To Sleep

By John Keats 1795–1821 John Keats

O soft embalmer of the still midnight,
      Shutting, with careful fingers and benign,
Our gloom-pleas'd eyes, embower'd from the light,
      Enshaded in forgetfulness divine:
O soothest Sleep! if so it please thee, close
      In midst of this thine hymn my willing eyes,
Or wait the "Amen," ere thy poppy throws
      Around my bed its lulling charities.
Then save me, or the passed day will shine
Upon my pillow, breeding many woes,—
      Save me from curious Conscience, that still lords
Its strength for darkness, burrowing like a mole;
      Turn the key deftly in the oiled wards,
And seal the hushed Casket of my Soul.

Discover this poem’s context and related poetry, articles, and media.

Poet John Keats 1795–1821

POET’S REGION England

SCHOOL / PERIOD Romantic

Subjects Religion, Living, Disappointment & Failure

Poetic Terms Sonnet, Alliteration

 John  Keats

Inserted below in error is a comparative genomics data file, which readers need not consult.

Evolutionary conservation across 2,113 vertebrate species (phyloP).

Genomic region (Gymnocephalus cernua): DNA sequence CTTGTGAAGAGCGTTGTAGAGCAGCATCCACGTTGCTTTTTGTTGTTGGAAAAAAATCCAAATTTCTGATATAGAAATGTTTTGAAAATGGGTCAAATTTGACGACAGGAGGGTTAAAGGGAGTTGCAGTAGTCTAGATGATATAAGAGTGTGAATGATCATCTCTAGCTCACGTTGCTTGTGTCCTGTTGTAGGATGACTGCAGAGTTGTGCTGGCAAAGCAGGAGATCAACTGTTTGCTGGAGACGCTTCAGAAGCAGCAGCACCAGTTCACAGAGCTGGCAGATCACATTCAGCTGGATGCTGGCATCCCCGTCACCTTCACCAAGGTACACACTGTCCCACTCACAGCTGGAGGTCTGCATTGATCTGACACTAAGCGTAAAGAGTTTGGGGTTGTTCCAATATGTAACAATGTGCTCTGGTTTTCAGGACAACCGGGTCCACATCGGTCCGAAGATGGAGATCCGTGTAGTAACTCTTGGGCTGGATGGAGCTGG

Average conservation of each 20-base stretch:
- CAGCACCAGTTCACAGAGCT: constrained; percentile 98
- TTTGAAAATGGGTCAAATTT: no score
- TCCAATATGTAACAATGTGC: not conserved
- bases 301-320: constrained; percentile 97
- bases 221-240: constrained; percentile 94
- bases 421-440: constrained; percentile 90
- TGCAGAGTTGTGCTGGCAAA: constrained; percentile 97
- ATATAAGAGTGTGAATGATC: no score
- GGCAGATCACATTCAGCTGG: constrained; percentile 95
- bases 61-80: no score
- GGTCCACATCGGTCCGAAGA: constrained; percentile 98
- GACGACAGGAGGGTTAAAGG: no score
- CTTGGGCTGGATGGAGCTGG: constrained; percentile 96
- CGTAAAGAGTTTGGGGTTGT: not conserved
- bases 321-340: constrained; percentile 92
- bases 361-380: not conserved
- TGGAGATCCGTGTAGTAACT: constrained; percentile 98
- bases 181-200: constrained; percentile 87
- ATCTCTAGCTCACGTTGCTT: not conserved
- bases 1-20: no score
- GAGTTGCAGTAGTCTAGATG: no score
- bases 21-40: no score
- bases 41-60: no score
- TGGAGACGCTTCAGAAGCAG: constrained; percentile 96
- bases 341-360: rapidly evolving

Biography

John Keats, who died at the age of twenty-five, had perhaps the most remarkable career of any English poet. He published only fifty-four poems, in three slim volumes and a few magazines. But at each point in his development he took on the challenges of a wide range of poetic forms from the sonnet, to the Spenserian romance, to the Miltonic epic, defining anew their possibilities with his own distinctive fusion of earnest energy, . . .

Continue reading this biography

Poem Categorization

SUBJECT Religion, Living, Disappointment & Failure

POET’S REGION England

SCHOOL / PERIOD Romantic

Poetic Terms Sonnet, Alliteration

Report a problem with this poem

Originally appeared in Poetry magazine.

This poem has learning resources.

This poem is good for children.

This poem has related video.

This poem has related audio.